That's the limit the Nationals have set for him in his first full season back from Tommy John surgery, and while some team's "innings limits" end up becoming more guidelines than rules, you can bet the Nationals will stick to this one. Jordan Zimmermann owners found out the hard way in his first full season back from Tommy John surgery last year. Come the end of August, he was done, useless for the time of year when Fantasy owners needed him the most.
With a phenom like Strasburg, the Nationals value long-term potential over short-term gain. So regardless of how close they are to the postseason and how much Strasburg is the reason why, when the 23-year-old reaches 160 innings, he sits. Count on it.
Any time you target a player with a known limit entering the season, you're also limiting your team's ceiling. And while you can get away with it for a peripheral player who likely won't win or lose it for you anyway, making those same concessions with the ace of your staff might be the one hiccup that dooms your team in September.
Again, it's not a question of how well Strasburg will perform this year -- on a per-start basis, he'll be great -- but until the Nationals are ready to turn him loose, he's not the true ace Fantasy owners are drafting him to be.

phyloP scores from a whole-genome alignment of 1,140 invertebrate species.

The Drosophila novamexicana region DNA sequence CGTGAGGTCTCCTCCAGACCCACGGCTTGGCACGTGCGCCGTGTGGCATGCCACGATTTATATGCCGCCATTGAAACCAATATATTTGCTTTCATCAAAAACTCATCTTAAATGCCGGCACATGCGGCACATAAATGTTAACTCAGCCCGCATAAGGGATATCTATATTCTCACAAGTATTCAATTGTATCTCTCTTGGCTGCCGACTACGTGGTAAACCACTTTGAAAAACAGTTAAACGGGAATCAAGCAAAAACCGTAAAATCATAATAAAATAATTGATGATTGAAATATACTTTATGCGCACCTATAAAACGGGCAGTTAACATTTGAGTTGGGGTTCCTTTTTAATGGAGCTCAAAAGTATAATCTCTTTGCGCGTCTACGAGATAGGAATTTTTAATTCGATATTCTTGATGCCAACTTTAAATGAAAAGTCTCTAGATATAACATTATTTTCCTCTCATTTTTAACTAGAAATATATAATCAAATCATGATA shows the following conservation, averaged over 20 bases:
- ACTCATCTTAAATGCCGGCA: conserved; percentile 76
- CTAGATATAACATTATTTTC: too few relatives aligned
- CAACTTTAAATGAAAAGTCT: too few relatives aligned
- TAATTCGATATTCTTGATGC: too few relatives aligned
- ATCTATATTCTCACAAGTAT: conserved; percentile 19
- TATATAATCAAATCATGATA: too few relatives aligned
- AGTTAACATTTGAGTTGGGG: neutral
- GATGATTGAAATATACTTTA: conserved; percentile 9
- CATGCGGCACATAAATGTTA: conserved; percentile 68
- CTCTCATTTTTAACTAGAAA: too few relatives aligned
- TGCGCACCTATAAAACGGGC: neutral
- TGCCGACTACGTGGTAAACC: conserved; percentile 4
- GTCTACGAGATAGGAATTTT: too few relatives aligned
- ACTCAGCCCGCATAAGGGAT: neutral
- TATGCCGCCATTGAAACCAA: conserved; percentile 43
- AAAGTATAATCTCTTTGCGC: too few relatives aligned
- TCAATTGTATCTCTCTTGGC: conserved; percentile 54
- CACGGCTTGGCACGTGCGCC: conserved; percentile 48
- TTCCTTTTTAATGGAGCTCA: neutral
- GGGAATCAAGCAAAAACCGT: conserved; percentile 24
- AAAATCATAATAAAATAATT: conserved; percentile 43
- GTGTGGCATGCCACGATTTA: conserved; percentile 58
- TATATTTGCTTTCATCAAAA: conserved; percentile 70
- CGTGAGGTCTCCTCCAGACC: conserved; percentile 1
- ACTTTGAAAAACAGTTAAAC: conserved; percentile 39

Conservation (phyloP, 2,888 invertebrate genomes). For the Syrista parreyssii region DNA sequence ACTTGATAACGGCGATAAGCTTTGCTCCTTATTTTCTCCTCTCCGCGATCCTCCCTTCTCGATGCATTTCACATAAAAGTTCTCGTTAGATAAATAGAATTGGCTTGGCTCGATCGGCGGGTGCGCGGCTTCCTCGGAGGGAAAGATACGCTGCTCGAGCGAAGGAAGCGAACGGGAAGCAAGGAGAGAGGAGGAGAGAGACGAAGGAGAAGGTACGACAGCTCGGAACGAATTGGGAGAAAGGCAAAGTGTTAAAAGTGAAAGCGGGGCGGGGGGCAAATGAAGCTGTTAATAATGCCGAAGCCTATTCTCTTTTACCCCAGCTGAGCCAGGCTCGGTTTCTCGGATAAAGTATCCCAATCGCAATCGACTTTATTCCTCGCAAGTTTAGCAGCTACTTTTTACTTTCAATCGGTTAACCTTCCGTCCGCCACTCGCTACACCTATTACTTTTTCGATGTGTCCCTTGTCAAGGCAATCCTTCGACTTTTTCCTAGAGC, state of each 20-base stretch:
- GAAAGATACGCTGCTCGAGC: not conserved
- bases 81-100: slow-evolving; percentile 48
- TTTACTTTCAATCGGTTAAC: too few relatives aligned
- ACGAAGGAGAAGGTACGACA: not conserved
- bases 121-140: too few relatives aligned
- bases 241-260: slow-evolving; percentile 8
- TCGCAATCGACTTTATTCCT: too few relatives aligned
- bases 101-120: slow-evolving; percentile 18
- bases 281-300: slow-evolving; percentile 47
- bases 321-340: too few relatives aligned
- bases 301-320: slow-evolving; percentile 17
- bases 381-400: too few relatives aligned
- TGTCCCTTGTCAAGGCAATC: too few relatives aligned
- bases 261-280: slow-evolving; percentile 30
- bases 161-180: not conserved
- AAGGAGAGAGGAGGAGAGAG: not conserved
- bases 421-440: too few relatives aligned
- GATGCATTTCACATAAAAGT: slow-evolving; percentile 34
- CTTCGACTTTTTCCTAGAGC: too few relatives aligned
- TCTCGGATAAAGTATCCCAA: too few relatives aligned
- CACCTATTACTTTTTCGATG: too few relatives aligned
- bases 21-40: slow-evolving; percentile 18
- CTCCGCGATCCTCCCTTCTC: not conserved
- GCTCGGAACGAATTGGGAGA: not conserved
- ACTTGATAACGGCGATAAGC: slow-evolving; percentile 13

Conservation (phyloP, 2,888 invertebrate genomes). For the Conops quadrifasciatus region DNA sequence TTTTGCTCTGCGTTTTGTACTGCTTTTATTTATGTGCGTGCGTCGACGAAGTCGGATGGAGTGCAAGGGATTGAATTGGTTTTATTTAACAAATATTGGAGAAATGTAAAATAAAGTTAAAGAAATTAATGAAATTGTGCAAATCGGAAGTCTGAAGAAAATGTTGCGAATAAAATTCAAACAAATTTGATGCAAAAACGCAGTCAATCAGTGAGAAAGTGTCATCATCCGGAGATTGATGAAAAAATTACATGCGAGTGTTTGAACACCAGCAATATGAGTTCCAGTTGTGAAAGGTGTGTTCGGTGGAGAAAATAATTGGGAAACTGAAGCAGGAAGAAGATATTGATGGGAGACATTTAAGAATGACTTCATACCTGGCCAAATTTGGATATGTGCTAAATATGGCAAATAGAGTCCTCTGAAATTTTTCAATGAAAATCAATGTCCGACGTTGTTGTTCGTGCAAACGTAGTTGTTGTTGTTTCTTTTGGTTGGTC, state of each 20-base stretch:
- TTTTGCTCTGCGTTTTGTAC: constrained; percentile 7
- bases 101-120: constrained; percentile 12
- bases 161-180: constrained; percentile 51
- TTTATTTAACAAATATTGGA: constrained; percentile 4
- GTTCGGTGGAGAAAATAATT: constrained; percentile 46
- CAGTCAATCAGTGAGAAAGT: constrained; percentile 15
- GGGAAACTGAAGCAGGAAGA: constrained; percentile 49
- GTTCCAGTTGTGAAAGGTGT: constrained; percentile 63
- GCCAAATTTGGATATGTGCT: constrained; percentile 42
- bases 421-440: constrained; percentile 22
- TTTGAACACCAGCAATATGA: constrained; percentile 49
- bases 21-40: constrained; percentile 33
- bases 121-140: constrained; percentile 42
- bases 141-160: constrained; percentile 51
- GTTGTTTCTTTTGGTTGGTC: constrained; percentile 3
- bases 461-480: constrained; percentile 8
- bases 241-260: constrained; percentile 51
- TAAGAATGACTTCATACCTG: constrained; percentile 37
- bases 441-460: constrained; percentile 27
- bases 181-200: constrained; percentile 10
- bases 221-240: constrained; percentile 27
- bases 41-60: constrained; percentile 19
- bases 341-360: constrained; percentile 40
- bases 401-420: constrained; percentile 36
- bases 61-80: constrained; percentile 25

Hunter Pence, OF, Phillies (Roto: Rd. 5, H2H: Rd. 5)
So Pence joined the Phillies, hit .314 and lived happily ever after.
But his peripherals tell a different story.
First, though, let's discuss the non-peripherals -- the blatants, if you will -- because they speak volumes themselves.
What exactly did Pence do to go from being a middle-of-the-road second or third Fantasy outfielder one year to a top-12 option the next? Sure, he upped his batting average from .282 to .314, but what else? He didn't suddenly become a 30-homer guy. In fact, his 22 were his fewest in four years. He didn't suddenly become a 20-steal guy. In fact, his eight were the fewest of his career. By the looks of it, he didn't improve by any blatant measurement other than batting average.